Cash transactions to drop 70% by 2030: survey
By Canadian Vending
By Canadian Vending
By 2030, cash purchases will make up only 10 per cent of money spent in Canada, predicts a survey by credit and debit card processor Moneris Solutions Corporation.
Compared to 35 per cent of overall transactions in 2014, the 70 per cent decline will coincide with an increase in the use of digital payment technologies, especially among younger Canadians, Moneris said in a news release. Consumer misconceptions about the security of mobile wallets and the ability of mobile wallets to digitally store physical wallet contents (including plastic loyalty cards and receipts), are among the factors slowing the transition.
Canadian consumers are increasingly turning to contactless technology to make faster and more convenient payments. A recent Moneris survey of Canadians indicates that 67 per cent aged 18-34, 56 per cent aged 35-44, 48 per cent aged 55-64, and 49 per cent aged 65 and older, preferred to use a contactless-enabled (tap) card to make purchases – the same tap-to-pay method used in mobile wallets
“More Canadians – especially younger ones – are tapping their cards to pay as opposed to inserting them into payment terminals,” said Rob Cameron, Chief Product Officer at Moneris, in the release. “We’ve seen the number of contactless transactions more than double this year, which is a strong indication that mobile payments are going to see a huge lift.”
When it comes to mobile wallets, the survey found that 25 per cent of Canadians aged 18-34 preferred paying with a mobile wallet over cash or card (compared to 18 per cent aged 45-54, 10 per cent aged 55-64 and 6 per cent aged 65 and older).
The May 2016 expansion of Apple Pay to include support from all major Canadian banks will also help spur the adoption of mobile wallets. Of Canadians aged 18-34, 46 per cent said they would be more likely to use a mobile wallet if it were available for the kind of credit card they used, and 47 per cent said they would use a mobile wallet if it were available for the kind of phone they used – responses collected prior to the full rollout of Apple Pay.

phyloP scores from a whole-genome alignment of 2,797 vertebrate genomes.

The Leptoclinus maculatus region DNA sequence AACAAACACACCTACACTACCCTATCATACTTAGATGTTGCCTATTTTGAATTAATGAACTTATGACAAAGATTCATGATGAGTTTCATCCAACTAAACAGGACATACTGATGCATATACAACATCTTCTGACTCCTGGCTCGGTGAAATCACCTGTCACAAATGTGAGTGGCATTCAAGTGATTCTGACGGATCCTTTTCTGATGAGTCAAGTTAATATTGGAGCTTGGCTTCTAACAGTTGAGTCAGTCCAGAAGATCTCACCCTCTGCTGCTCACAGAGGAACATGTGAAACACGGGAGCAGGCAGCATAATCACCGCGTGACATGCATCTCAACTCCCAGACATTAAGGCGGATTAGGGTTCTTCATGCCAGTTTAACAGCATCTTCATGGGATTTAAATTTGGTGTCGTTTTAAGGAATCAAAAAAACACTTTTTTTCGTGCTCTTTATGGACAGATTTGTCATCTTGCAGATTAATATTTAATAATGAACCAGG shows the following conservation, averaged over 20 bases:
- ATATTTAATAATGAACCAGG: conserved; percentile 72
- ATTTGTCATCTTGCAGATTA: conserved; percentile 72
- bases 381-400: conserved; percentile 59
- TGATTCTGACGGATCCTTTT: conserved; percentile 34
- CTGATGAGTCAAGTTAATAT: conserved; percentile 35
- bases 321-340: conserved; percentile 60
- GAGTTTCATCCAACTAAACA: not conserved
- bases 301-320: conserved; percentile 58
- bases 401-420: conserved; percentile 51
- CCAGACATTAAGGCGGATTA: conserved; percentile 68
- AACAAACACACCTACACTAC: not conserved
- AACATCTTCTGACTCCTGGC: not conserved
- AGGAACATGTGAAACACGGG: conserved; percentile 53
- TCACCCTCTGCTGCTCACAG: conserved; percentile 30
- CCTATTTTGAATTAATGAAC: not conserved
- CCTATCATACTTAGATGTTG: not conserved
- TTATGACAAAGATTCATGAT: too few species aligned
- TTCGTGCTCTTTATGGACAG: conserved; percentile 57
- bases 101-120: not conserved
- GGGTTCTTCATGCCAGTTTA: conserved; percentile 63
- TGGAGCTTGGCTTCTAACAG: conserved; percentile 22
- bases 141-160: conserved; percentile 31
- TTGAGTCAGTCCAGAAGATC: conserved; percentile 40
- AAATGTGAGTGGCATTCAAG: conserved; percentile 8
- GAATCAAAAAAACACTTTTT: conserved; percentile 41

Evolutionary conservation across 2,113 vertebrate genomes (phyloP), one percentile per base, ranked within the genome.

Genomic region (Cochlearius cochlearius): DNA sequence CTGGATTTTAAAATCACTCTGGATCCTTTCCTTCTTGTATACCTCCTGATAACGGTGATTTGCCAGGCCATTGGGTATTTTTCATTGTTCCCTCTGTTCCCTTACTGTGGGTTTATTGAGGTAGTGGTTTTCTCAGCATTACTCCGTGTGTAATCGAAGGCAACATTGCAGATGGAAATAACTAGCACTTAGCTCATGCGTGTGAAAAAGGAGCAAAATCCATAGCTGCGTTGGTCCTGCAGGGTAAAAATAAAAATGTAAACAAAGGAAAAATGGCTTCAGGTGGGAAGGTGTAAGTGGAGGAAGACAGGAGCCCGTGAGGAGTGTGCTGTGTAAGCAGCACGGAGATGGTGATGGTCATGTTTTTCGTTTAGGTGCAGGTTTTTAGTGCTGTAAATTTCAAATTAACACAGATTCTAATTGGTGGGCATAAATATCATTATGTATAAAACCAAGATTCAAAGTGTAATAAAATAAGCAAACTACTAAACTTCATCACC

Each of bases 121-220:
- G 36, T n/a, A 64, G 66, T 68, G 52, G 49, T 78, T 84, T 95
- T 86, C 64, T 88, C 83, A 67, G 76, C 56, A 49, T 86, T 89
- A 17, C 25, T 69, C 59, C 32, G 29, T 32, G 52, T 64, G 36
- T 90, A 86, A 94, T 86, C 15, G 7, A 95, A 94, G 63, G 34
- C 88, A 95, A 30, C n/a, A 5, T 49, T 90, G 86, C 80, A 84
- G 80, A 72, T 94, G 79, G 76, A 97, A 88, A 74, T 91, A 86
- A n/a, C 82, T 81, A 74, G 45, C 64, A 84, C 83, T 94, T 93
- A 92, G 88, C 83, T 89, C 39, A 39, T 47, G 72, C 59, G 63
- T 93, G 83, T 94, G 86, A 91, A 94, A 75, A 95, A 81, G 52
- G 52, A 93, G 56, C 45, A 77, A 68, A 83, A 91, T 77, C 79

When asked their reasons for not using a mobile wallet, 62 per cent of Canadians said they would be more likely to use it if they knew it was secure. Further, 50 per cent of Canadians said that they would leave their wallets at home if they could store all their loyalty cards on their phone. Other reasons Canadians are still holding on to their wallets are the inability to receive receipts via email (48 per cent) and store personal identification (41 per cent).
As more consumers realize mobile devices offer a secure alternative to physical wallets because of biometric authentication and other enhancements that minimize the risk of fraud, businesses should ramp-up plans to take advantage of mobile device usage. The shift away from cash is an opportunity for businesses to offer increased value to their customers, through digital solutions and applications that offer reward programs and other loyalty options as well as omni-channel selling approaches.
The study, conducted by Leger, surveyed 1,516 Canadians between April 25 and April 28, 2016.